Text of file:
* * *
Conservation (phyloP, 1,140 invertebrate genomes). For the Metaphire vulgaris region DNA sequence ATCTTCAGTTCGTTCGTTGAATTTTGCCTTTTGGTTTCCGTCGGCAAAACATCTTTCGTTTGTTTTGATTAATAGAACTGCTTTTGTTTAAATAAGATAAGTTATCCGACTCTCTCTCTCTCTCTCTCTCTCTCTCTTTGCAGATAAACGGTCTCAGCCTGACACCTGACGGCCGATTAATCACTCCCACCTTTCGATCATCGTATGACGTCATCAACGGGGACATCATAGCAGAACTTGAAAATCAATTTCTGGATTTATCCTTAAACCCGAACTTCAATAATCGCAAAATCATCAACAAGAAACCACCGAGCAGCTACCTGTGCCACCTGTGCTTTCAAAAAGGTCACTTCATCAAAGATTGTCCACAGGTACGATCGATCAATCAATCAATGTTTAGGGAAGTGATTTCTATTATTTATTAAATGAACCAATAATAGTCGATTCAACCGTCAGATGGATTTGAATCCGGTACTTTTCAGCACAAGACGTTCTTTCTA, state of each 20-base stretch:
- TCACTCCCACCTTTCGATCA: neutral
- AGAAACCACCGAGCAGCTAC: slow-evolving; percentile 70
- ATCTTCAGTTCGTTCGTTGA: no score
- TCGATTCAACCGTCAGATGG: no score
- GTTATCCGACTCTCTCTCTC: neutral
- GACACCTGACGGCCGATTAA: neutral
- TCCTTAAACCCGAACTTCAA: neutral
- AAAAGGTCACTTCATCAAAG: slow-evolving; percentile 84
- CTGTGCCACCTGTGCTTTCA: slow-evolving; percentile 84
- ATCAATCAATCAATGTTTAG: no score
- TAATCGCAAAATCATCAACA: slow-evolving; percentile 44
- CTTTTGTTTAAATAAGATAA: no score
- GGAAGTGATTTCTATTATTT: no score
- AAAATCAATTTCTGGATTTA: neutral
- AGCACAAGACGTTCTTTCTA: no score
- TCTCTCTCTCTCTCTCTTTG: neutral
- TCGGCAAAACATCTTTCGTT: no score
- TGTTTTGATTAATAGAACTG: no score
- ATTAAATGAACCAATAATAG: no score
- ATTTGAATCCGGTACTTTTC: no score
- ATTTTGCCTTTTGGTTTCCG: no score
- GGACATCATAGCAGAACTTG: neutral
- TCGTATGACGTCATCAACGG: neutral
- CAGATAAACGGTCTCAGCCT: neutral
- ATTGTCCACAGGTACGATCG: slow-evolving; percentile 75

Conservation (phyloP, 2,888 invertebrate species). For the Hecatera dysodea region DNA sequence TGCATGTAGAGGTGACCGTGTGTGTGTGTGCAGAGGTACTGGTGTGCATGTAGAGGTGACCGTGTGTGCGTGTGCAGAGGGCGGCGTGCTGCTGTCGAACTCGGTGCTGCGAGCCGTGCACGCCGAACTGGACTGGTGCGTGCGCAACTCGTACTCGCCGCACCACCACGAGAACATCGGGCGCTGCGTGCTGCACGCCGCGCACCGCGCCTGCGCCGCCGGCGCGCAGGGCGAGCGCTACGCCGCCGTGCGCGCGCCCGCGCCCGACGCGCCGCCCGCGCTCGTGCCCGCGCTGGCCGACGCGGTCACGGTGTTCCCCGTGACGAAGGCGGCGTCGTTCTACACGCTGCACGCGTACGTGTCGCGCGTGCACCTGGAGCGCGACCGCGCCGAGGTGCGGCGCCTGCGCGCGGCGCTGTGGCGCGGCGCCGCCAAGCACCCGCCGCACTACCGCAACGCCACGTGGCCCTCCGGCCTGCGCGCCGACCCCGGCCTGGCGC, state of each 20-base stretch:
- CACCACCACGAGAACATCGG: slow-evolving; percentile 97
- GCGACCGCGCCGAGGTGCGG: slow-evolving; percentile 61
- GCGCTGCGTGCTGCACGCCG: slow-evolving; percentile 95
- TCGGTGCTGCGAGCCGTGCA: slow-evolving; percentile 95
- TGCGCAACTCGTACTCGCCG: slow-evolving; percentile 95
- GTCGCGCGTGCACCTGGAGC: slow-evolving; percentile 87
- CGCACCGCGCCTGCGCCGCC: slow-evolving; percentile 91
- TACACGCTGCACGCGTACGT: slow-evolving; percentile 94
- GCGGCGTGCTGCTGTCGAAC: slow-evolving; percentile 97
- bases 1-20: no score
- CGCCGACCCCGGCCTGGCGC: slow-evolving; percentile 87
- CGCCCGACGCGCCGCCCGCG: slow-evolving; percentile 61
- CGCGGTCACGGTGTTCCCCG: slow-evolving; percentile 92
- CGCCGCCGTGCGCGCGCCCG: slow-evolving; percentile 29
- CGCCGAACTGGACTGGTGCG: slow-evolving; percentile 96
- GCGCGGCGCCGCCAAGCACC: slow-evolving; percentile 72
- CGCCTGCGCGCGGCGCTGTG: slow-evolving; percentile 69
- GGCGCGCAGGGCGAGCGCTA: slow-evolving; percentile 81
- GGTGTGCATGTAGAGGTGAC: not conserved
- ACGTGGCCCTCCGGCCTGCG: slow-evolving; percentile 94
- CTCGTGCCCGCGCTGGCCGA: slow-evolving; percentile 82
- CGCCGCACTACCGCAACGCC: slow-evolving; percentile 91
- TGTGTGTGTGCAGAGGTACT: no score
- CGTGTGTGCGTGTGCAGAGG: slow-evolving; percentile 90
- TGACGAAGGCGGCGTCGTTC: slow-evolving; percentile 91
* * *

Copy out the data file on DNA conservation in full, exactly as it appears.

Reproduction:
Conservation (phyloP, 1,140 invertebrate genomes). For the Metaphire vulgaris region DNA sequence ATCTTCAGTTCGTTCGTTGAATTTTGCCTTTTGGTTTCCGTCGGCAAAACATCTTTCGTTTGTTTTGATTAATAGAACTGCTTTTGTTTAAATAAGATAAGTTATCCGACTCTCTCTCTCTCTCTCTCTCTCTCTCTTTGCAGATAAACGGTCTCAGCCTGACACCTGACGGCCGATTAATCACTCCCACCTTTCGATCATCGTATGACGTCATCAACGGGGACATCATAGCAGAACTTGAAAATCAATTTCTGGATTTATCCTTAAACCCGAACTTCAATAATCGCAAAATCATCAACAAGAAACCACCGAGCAGCTACCTGTGCCACCTGTGCTTTCAAAAAGGTCACTTCATCAAAGATTGTCCACAGGTACGATCGATCAATCAATCAATGTTTAGGGAAGTGATTTCTATTATTTATTAAATGAACCAATAATAGTCGATTCAACCGTCAGATGGATTTGAATCCGGTACTTTTCAGCACAAGACGTTCTTTCTA, state of each 20-base stretch:
- TCACTCCCACCTTTCGATCA: neutral
- AGAAACCACCGAGCAGCTAC: slow-evolving; percentile 70
- ATCTTCAGTTCGTTCGTTGA: no score
- TCGATTCAACCGTCAGATGG: no score
- GTTATCCGACTCTCTCTCTC: neutral
- GACACCTGACGGCCGATTAA: neutral
- TCCTTAAACCCGAACTTCAA: neutral
- AAAAGGTCACTTCATCAAAG: slow-evolving; percentile 84
- CTGTGCCACCTGTGCTTTCA: slow-evolving; percentile 84
- ATCAATCAATCAATGTTTAG: no score
- TAATCGCAAAATCATCAACA: slow-evolving; percentile 44
- CTTTTGTTTAAATAAGATAA: no score
- GGAAGTGATTTCTATTATTT: no score
- AAAATCAATTTCTGGATTTA: neutral
- AGCACAAGACGTTCTTTCTA: no score
- TCTCTCTCTCTCTCTCTTTG: neutral
- TCGGCAAAACATCTTTCGTT: no score
- TGTTTTGATTAATAGAACTG: no score
- ATTAAATGAACCAATAATAG: no score
- ATTTGAATCCGGTACTTTTC: no score
- ATTTTGCCTTTTGGTTTCCG: no score
- GGACATCATAGCAGAACTTG: neutral
- TCGTATGACGTCATCAACGG: neutral
- CAGATAAACGGTCTCAGCCT: neutral
- ATTGTCCACAGGTACGATCG: slow-evolving; percentile 75

Conservation (phyloP, 2,888 invertebrate species). For the Hecatera dysodea region DNA sequence TGCATGTAGAGGTGACCGTGTGTGTGTGTGCAGAGGTACTGGTGTGCATGTAGAGGTGACCGTGTGTGCGTGTGCAGAGGGCGGCGTGCTGCTGTCGAACTCGGTGCTGCGAGCCGTGCACGCCGAACTGGACTGGTGCGTGCGCAACTCGTACTCGCCGCACCACCACGAGAACATCGGGCGCTGCGTGCTGCACGCCGCGCACCGCGCCTGCGCCGCCGGCGCGCAGGGCGAGCGCTACGCCGCCGTGCGCGCGCCCGCGCCCGACGCGCCGCCCGCGCTCGTGCCCGCGCTGGCCGACGCGGTCACGGTGTTCCCCGTGACGAAGGCGGCGTCGTTCTACACGCTGCACGCGTACGTGTCGCGCGTGCACCTGGAGCGCGACCGCGCCGAGGTGCGGCGCCTGCGCGCGGCGCTGTGGCGCGGCGCCGCCAAGCACCCGCCGCACTACCGCAACGCCACGTGGCCCTCCGGCCTGCGCGCCGACCCCGGCCTGGCGC, state of each 20-base stretch:
- CACCACCACGAGAACATCGG: slow-evolving; percentile 97
- GCGACCGCGCCGAGGTGCGG: slow-evolving; percentile 61
- GCGCTGCGTGCTGCACGCCG: slow-evolving; percentile 95
- TCGGTGCTGCGAGCCGTGCA: slow-evolving; percentile 95
- TGCGCAACTCGTACTCGCCG: slow-evolving; percentile 95
- GTCGCGCGTGCACCTGGAGC: slow-evolving; percentile 87
- CGCACCGCGCCTGCGCCGCC: slow-evolving; percentile 91
- TACACGCTGCACGCGTACGT: slow-evolving; percentile 94
- GCGGCGTGCTGCTGTCGAAC: slow-evolving; percentile 97
- bases 1-20: no score
- CGCCGACCCCGGCCTGGCGC: slow-evolving; percentile 87
- CGCCCGACGCGCCGCCCGCG: slow-evolving; percentile 61
- CGCGGTCACGGTGTTCCCCG: slow-evolving; percentile 92
- CGCCGCCGTGCGCGCGCCCG: slow-evolving; percentile 29
- CGCCGAACTGGACTGGTGCG: slow-evolving; percentile 96
- GCGCGGCGCCGCCAAGCACC: slow-evolving; percentile 72
- CGCCTGCGCGCGGCGCTGTG: slow-evolving; percentile 69
- GGCGCGCAGGGCGAGCGCTA: slow-evolving; percentile 81
- GGTGTGCATGTAGAGGTGAC: not conserved
- ACGTGGCCCTCCGGCCTGCG: slow-evolving; percentile 94
- CTCGTGCCCGCGCTGGCCGA: slow-evolving; percentile 82
- CGCCGCACTACCGCAACGCC: slow-evolving; percentile 91
- TGTGTGTGTGCAGAGGTACT: no score
- CGTGTGTGCGTGTGCAGAGG: slow-evolving; percentile 90
- TGACGAAGGCGGCGTCGTTC: slow-evolving; percentile 91